Study finds large area of cerebral cortex contributes to the perceptual awareness of touch

In a new paper, published in Scientific Reports, a team of researchers found that larger parts of the cerebral cortex contribute to the perceptual awareness of touch than previously thought.

The findings were reached from analyzing structural magnetic resonance imaging (MRI) scans and examinations reports of 70 patients: 35 with brain lesions in the left hemisphere of the brain and 35 with lesions in the right hemisphere.

In the study, the participants suffered from hypoesthesia, exhibiting impairments in touch perception. From the findings: “Which brain regions contribute to the perceptual awareness of touch remains largely unclear.”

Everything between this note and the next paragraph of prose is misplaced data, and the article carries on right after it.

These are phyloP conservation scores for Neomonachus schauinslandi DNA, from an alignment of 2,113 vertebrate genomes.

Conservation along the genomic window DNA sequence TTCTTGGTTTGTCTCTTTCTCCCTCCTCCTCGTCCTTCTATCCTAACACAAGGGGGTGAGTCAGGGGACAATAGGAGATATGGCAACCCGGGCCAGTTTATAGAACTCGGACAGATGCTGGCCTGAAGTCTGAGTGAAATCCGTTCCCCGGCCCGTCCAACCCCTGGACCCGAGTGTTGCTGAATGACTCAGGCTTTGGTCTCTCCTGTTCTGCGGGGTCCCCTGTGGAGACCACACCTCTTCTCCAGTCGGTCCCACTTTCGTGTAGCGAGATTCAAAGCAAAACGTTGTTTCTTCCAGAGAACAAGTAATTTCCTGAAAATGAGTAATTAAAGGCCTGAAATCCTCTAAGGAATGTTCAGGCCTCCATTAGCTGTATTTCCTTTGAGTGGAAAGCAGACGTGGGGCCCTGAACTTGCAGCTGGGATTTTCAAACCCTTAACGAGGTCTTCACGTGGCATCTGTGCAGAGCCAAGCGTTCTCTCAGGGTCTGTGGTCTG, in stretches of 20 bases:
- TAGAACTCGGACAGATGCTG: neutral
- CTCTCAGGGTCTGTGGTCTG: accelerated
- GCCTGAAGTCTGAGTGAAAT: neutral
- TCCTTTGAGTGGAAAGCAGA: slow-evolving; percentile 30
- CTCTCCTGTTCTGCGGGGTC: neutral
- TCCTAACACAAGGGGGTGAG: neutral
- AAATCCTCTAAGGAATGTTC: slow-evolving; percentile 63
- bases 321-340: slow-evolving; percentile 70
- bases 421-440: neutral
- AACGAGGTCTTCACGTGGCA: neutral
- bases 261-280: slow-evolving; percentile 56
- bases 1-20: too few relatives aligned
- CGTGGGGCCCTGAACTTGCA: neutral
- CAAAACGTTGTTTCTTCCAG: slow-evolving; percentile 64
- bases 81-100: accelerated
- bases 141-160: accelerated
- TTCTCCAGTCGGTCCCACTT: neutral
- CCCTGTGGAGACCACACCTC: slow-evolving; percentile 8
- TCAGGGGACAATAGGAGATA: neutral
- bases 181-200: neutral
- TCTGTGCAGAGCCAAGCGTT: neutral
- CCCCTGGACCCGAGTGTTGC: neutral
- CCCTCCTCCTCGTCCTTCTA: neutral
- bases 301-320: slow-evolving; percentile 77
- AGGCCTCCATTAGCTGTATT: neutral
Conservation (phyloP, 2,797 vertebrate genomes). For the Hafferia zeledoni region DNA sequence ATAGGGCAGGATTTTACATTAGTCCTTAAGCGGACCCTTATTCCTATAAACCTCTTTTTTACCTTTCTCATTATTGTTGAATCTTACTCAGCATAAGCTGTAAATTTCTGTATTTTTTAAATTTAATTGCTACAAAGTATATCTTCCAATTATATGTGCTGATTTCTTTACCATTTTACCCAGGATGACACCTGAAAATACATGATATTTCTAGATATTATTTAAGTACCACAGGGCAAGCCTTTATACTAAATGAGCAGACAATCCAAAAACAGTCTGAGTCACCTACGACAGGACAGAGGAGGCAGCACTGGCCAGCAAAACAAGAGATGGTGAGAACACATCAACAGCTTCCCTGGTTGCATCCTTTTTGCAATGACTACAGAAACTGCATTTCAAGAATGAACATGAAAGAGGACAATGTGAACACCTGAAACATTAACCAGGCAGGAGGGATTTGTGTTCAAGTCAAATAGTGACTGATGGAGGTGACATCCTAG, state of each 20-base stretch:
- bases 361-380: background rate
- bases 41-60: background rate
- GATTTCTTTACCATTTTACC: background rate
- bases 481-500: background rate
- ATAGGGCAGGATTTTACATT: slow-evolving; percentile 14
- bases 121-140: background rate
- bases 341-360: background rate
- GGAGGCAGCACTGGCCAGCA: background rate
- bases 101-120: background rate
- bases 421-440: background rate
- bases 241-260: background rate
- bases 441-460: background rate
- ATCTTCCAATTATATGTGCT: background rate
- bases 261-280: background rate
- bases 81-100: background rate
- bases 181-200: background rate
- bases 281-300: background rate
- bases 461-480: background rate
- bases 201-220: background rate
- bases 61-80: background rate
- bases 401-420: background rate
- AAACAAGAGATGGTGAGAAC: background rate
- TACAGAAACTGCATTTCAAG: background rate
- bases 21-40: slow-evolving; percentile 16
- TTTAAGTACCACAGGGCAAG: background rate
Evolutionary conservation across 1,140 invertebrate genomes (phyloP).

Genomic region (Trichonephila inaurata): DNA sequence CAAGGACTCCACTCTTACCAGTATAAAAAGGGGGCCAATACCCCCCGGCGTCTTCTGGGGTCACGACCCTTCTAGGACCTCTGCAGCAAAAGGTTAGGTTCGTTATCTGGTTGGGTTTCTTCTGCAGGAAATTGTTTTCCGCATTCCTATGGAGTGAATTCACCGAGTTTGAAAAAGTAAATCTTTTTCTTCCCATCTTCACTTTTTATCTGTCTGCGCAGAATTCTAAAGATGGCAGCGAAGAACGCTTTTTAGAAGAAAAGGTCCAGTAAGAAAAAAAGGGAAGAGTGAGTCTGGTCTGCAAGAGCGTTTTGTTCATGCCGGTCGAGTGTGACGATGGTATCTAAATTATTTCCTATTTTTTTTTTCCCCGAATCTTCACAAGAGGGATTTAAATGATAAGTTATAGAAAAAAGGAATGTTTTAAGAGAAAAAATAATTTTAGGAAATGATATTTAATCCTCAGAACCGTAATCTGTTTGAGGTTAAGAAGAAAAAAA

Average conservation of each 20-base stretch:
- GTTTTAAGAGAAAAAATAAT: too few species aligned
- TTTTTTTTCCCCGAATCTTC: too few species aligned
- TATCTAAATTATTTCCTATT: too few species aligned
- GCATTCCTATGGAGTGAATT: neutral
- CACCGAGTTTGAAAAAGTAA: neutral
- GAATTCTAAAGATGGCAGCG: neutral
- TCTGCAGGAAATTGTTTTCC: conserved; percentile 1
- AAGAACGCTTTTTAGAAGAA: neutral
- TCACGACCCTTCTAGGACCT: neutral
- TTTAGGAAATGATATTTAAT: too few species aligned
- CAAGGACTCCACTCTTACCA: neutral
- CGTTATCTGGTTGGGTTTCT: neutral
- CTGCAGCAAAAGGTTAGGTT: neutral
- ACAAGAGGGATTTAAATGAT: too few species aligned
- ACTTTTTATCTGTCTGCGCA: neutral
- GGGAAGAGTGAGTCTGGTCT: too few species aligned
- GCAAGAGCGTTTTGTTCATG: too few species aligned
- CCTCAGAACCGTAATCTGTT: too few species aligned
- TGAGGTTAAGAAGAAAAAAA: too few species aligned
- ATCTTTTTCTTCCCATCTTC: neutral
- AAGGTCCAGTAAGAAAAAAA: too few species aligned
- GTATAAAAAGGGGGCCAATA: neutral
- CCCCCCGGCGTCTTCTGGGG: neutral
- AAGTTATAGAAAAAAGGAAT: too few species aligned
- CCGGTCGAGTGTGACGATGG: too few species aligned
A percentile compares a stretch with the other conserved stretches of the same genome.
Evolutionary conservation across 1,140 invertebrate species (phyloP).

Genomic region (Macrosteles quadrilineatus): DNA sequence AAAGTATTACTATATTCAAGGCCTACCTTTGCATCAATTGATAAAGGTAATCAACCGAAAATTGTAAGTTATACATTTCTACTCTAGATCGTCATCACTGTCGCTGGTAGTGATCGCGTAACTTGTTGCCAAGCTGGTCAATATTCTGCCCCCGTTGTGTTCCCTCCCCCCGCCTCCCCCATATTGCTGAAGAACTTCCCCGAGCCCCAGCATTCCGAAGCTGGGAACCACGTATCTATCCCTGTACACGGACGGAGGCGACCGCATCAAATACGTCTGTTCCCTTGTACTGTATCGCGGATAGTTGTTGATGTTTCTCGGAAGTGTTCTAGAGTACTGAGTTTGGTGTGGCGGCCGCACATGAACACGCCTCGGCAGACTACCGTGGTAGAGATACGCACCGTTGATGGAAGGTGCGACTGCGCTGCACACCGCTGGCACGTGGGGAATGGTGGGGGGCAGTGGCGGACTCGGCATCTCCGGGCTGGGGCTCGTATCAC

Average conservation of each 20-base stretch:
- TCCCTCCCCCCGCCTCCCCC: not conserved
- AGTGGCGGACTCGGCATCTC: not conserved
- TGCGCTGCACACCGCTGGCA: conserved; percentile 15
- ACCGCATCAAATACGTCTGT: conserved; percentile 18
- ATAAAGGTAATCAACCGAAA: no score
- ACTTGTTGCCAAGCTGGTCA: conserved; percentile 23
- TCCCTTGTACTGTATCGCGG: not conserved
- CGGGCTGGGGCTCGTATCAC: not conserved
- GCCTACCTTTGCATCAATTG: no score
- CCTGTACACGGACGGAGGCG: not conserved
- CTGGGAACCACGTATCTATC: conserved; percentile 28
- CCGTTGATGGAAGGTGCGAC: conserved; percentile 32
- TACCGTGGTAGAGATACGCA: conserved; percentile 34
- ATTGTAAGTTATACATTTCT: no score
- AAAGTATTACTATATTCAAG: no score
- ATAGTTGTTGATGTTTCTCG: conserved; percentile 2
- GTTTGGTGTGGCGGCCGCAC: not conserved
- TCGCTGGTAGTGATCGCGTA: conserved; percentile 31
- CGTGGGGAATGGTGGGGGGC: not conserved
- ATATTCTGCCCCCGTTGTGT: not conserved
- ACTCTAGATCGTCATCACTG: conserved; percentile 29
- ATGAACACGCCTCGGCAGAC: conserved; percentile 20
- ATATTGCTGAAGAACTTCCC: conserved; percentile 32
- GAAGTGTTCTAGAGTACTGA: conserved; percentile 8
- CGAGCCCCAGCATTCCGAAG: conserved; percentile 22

“We collected structural magnetic resonance imaging scans and neurological examination reports of 70 patients with brain injuries or stroke in S1 extending into adjacent parietal, temporal or pre-/frontal regions.”

“We aimed at deciphering those regions in and adjacent to S1 associated with an impaired perception of touch (i.e., hypoesthesia).”

Based on their assessment, researchers found different areas associated with a reduced sense of touch, validating previous studies and establishing new areas of the brain never before discussed.

The somatosensory cortex, in addition to the prefrontal cortex and posterior parietal lobe, were all regions of the brain correlated with the perception of touch.

“The study shows that the brain network responsible for the perception of skin contact is much more complex than previously thought,” researchers concluded.

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